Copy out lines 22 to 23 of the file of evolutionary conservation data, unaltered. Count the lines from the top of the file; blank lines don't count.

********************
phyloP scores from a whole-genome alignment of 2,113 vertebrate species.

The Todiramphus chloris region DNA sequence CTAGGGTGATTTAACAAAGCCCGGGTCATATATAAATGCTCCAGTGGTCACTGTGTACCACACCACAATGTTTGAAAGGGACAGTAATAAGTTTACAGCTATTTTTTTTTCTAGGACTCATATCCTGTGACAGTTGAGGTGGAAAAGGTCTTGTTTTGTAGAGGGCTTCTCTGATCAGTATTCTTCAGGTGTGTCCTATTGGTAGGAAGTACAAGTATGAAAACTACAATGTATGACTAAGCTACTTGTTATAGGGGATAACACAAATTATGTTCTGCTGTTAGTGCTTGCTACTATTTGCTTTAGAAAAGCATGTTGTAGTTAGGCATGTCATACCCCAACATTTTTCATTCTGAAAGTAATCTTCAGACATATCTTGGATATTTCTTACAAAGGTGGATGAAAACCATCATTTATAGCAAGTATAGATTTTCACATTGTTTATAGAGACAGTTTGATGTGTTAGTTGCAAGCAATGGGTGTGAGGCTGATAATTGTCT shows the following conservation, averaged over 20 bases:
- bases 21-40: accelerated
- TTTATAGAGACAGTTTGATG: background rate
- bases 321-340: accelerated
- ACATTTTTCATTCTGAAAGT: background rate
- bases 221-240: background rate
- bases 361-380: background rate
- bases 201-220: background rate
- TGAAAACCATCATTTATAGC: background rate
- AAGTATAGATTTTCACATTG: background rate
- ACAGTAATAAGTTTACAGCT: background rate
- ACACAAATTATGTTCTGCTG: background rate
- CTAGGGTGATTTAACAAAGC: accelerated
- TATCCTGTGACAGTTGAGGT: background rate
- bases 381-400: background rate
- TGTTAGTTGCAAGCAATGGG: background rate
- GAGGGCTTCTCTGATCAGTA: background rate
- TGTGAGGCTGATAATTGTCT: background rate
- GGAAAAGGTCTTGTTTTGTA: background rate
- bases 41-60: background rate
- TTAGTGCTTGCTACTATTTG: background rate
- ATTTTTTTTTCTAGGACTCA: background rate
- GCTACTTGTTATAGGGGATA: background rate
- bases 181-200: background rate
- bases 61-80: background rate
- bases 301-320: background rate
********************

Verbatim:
- TTAGTGCTTGCTACTATTTG: background rate
- ATTTTTTTTTCTAGGACTCA: background rate